TORONTO — Mike Babcock pulled out the scoresheet and went over the penalties against his Maple Leafs.
"Slashing, tripping, hooking, tripping, tripping," lamented Toronto's head coach.
A sixth infraction wound up being the difference Monday.
Gustav Nyquist scored on a penalty shot at 1:57 of overtime as the Columbus Blue Jackets downed the Leafs 4-3.
The summer free-agent acquisition was hooked by Mitch Marner as he moved in alone on Frederik Andersen at the end of a long shift for both teams in the extra period. With fans inside Scotiabank Arena voicing their displeasure, Nyquist then beat the Toronto netminder under the glove for his second goal of the season to snap a two-game slide.
"The issues for us ... discipline and shift length," Babcock said. "We do lots of good things. The ability to maintain it and do it for 60 (minutes) hasn't been something that we've done.
"You've got to mature and grow up as a group for that to happen. You just have to. The level of focus that you bring to your job each day, no matter what job you do, has to be at a high."
Nyquist's winner was the first penalty-shot goal in overtime in franchise history. It was also the first time in Toronto's modern history the Leafs have lost on a penalty shot in OT.
"It was a game where I thought the puck was bouncing all over the place," Blue Jackets head coach John Tortorella said. "We certainly weren't sharp. They weren't sharp."
Riley Nash, Pierre-Luc Dubois and Alexander Wennberg scored in regulation for Columbus (4-3-2). Nick Foligno chipped in with two assists for the Blue Jackets, who got 28 stops from Joonas Korpisalo.
Auston Matthews, with a goal and an assist, William Nylander and Kasperi Kapanen replied for Toronto (5-3-2). Andreas Johnsson and Jake Muzzin added two assists each.
Frederik Andersen allowed goals on the first two shots he faced — neither was his fault — before rebounding to finish with 34 saves, including one on a Dubois breakaway in OT before Nyquist's winner.
"Everyone can improve. We have high standards," Andersen said. "We want to keep working on living up to those standards. That's how great teams are.
"We've shown how good we can be sometimes, but it's tough when we don't start on time."
Playing their second game since captain John Tavares suffered a broken finger, the Leafs were far from their best with a number of sloppy sequences at both ends of the rink, but they led 3-2 after 40 minutes.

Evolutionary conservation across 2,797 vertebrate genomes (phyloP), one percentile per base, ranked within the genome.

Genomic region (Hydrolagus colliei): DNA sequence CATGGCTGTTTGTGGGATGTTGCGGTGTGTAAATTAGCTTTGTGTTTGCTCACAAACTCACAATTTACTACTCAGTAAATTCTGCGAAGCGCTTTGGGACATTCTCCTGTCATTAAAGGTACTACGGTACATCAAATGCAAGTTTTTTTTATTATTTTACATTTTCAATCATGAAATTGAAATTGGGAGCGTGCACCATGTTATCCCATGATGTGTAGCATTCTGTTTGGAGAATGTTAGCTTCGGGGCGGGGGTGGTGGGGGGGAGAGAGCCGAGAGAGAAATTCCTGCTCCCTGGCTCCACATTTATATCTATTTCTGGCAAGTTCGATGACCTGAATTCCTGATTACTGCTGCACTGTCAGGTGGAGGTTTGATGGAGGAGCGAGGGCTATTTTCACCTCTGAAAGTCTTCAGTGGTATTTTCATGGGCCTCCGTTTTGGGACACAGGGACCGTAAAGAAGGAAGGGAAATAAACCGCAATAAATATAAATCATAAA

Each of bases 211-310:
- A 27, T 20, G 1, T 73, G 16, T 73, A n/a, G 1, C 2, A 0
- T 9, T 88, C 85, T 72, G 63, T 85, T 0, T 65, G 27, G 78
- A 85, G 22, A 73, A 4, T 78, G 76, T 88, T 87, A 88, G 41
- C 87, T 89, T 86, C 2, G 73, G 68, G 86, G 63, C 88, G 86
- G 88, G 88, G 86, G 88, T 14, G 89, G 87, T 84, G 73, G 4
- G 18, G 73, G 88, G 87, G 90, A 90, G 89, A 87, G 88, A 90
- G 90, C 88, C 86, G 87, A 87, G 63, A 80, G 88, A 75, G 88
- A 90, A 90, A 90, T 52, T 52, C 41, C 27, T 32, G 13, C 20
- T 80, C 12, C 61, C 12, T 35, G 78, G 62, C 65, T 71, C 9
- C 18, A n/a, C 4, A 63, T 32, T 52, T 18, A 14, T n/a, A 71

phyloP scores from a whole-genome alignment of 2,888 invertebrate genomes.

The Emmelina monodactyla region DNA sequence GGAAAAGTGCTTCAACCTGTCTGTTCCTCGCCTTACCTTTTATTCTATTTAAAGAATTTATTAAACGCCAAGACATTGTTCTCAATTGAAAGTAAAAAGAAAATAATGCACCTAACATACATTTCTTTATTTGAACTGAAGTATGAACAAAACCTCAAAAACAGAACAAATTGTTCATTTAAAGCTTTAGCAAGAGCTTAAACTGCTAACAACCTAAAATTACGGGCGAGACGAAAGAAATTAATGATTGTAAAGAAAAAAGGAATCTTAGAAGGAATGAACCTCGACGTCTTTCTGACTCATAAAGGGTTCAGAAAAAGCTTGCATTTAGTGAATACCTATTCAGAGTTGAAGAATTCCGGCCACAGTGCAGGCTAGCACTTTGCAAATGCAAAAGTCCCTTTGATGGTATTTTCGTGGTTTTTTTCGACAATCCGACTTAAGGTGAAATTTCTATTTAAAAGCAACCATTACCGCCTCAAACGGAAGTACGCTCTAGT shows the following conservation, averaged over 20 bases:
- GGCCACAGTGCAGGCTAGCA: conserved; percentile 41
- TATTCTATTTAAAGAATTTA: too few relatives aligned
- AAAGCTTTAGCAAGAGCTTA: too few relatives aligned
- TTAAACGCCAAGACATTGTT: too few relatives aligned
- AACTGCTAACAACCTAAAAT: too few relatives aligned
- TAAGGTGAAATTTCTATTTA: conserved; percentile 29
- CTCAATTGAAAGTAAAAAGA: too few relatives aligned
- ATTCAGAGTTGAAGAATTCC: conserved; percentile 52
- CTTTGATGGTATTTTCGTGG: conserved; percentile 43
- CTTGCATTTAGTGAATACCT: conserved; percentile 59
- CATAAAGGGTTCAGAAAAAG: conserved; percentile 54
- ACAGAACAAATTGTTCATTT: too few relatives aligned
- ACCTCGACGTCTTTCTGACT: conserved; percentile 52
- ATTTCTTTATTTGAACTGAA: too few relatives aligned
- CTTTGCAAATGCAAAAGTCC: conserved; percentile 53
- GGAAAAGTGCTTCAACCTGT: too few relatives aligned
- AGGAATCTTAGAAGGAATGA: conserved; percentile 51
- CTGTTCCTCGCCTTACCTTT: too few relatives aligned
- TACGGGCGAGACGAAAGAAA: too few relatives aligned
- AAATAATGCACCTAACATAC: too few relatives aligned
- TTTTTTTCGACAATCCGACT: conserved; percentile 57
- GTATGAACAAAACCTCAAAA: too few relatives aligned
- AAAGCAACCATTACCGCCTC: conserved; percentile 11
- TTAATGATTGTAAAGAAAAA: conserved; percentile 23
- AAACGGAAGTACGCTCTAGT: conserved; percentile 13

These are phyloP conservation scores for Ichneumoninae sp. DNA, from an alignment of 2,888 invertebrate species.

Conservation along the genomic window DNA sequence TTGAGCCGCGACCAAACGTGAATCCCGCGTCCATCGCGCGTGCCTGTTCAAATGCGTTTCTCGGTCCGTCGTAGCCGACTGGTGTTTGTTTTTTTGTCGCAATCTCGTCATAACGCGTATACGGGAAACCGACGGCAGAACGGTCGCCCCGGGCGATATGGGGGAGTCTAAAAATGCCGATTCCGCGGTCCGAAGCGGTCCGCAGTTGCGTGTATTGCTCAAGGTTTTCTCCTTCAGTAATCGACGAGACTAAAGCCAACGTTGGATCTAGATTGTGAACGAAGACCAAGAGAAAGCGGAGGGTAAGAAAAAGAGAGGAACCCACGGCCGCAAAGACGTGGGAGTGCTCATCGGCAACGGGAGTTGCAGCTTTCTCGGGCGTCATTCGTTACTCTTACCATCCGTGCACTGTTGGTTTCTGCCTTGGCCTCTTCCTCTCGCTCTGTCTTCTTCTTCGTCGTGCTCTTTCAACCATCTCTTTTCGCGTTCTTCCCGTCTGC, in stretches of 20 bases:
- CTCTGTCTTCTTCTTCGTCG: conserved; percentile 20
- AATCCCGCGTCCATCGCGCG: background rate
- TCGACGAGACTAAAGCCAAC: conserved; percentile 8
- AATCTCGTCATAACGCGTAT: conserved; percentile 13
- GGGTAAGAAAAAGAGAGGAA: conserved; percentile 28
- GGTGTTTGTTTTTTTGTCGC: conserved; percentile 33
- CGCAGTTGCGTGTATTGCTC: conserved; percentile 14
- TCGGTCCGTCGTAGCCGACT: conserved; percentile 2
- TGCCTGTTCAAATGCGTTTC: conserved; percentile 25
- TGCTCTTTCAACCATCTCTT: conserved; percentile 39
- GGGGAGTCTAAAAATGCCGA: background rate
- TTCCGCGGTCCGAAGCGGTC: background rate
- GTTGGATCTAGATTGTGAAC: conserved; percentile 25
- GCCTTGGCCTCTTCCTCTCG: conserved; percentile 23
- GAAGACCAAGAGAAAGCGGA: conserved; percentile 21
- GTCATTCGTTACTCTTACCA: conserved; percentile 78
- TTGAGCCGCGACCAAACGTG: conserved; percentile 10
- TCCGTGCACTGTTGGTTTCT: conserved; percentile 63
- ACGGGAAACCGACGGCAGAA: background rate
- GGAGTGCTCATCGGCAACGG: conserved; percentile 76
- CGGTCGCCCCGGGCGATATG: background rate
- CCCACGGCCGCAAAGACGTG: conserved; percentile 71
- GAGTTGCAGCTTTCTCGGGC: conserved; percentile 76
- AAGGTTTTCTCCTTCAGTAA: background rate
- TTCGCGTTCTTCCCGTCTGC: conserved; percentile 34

Columbus tied it up, however, at 10:09 of the third on its fifth power play when Wennberg slid home his second after Leafs defenceman Morgan Rielly blocked Zach Werenski's initial shot and Andersen stopped the follow-up effort.
"We're getting more comfortable in uncomfortable situations," Foligno said. "We're a team that's getting used to playing in those one-goal games."
Andersen stopped Cam Atkinson on a breakaway with under four minutes left in regulation to force overtime as the Blue Jackets pushed.
"He made a number of really good saves to keep us ahead, keep us tied," Matthews said. "In the third they came at us."
Nylander put the Leafs ahead 3-2 with 14.5 seconds left in the middle period when Matthews grabbed a loose puck in the slot. Johnsson heeled the rebound and it fell to Nyander, who buried his third to snap a four-game point drought.
Despite the early blemishes, Andersen was the story for Toronto most of the period.
He stopped Ryan Murray early in the second and then stacked the pads to deny Dubois after a Muzzin turnover before Nylander pushed his team ahead.
Andersen made 43 saves in Saturday's thrilling 4-3 overtime victory against the Bruins, but No. 2 goalie Michael Hutchinson is expected to get the start in the second half of a back-to-back — and Toronto's third game in four nights — in the rematch Tuesday at Boston's TD Garden.
Coming off consecutive 3-2 overtime losses, Nash got things started with Columbus killing a penalty just 2:31 in when he stole the puck from Marner in Toronto's end. The centre fed Foligno in front, and he passed right back to Nash, who made no mistake for his first.
The visitors went up two at 5:52 when Dubois fought off Matthews coming out of the corner and stuffed his fourth past Andersen.
The Blue Jackets — who made the second round of the playoffs for the first time in franchise history last spring before losing Artemi Panarin, Sergei Bobrovsky and Matt Duchene in free agency — went on the power play with a chance to go up 3-0, but the Leafs were the ones to capitalize.
Columbus turned the puck over at the offensive blue line, with Marner making amends for the early gaffe by feeding Kapanen on a 2-on-1 break for his second goal, and second while short-handed, at 11:25.
Toronto, which beat Columbus 4-1 in the Blue Jackets' home opener, got its second man advantage, but Korpisalo was there to rob Matthews twice, Rielly and Johnsson.
The Blue Jackets came close to going up 3-1 after hemming the Leafs in their own zone late in the period, but Toronto survived and pulled even with 38.2 seconds remaining when Johnsson, who left Saturday's victory after blocking a shot, found Matthews for his eighth.
"We've got to find a way to come out and put together a full 60 of hard work," Muzzin said. "We do it in spurts, but we need to do it (consistently)."
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This report by The Canadian Press was first published Oct. 21, 2019.
Joshua Clipperton, The Canadian Press